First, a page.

Sure, you can change shape into an eagle or a dolphin or a giant bird-demon or a greater asphaltomorph, and you’re good enough to do it without spending mana. But doing so you’re trading a bit of your soul for something else. And it’s not only for metamorphoses: other kinds of magic corrupt your inner spark as well.

Chthonic Codex: Progress, Spelunking Ferrets and Scapegoats

My three-weeks-long trip through Europe (Glasgow-London-Paris-Lausanne-Milan-Hamburg-Berlin-Glasgow) is now finished and I’m back at work.

There’s been progress with Academia Apocripha and Mystery & Mystagogues and Secret Santicore Mobile but since I spent two of the three weeks with an on and off sinusitis progress is less then expected. Sadly the Mystagogue of the Bridge of Bones was not available, so i spent a few days being completely useless but eating like a pro.

Anyway, school design and writeups are at a good point, more schools and more spells have been added. The count at the moment is 8 or 9 schools: the Great Schools of Necromancers, Chimerists, Fire Dervishes, Gatekeepers, Stargazers, plus the Great Workshop, the so-called School of the Unseen (which might be a yet-unobserved school of illusion, a school posing to be a lie pretending to be a school in hiding or might not even exist at all), the Chthonic Craft practised by Hypogean Ascetics, and possibly the lost School of Pharmacy (why lost? good question). Each school comes with 13 new spells, except Necromancy and Pharmacy which have the full panoply of AFG necromancy and physiurgy (that’s healing for you) because these spells are kind of needed anyway.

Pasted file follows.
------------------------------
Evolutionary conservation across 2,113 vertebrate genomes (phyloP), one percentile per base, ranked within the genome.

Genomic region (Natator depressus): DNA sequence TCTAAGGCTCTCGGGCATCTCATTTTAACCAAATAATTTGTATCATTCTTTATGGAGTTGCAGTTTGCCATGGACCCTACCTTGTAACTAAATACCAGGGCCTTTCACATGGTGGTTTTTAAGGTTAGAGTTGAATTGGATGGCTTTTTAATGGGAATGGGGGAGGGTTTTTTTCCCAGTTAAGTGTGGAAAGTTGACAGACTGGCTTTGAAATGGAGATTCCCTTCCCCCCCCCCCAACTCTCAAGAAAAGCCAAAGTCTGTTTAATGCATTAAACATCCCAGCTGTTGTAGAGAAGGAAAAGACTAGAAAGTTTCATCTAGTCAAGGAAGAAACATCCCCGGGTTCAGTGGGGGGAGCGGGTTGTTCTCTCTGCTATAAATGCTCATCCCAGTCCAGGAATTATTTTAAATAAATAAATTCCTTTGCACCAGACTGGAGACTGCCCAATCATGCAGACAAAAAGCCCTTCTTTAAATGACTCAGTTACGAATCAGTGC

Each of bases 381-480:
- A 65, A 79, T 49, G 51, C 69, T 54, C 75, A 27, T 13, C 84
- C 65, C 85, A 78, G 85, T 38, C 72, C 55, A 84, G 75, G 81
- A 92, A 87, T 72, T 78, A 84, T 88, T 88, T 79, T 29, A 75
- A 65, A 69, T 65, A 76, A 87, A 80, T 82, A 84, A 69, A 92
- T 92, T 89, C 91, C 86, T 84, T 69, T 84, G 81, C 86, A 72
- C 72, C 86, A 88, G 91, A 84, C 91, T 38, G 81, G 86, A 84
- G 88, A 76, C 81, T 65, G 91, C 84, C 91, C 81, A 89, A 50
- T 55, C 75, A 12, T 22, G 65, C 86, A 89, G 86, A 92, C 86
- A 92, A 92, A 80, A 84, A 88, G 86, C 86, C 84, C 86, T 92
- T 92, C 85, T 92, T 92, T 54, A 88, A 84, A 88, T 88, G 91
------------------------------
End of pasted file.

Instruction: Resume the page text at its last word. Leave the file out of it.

If I have time I might even “schoolify” all the AFG magic disciplines, bringing the number of schools to, erm, between 11 and 14 depending on how I feel about having these Moon Hunter weirdos and the arcanaluddite Troll Spellsmiths. And human sacrifices for demon-god-worshippers and their Goetia spells. Even if I don’t schoolify them all, we are talking of about 150 spells, half of them new, the other half from AFG, plus special a few game mechanics specific for every school, like the Elixirs from the School of Necromancy.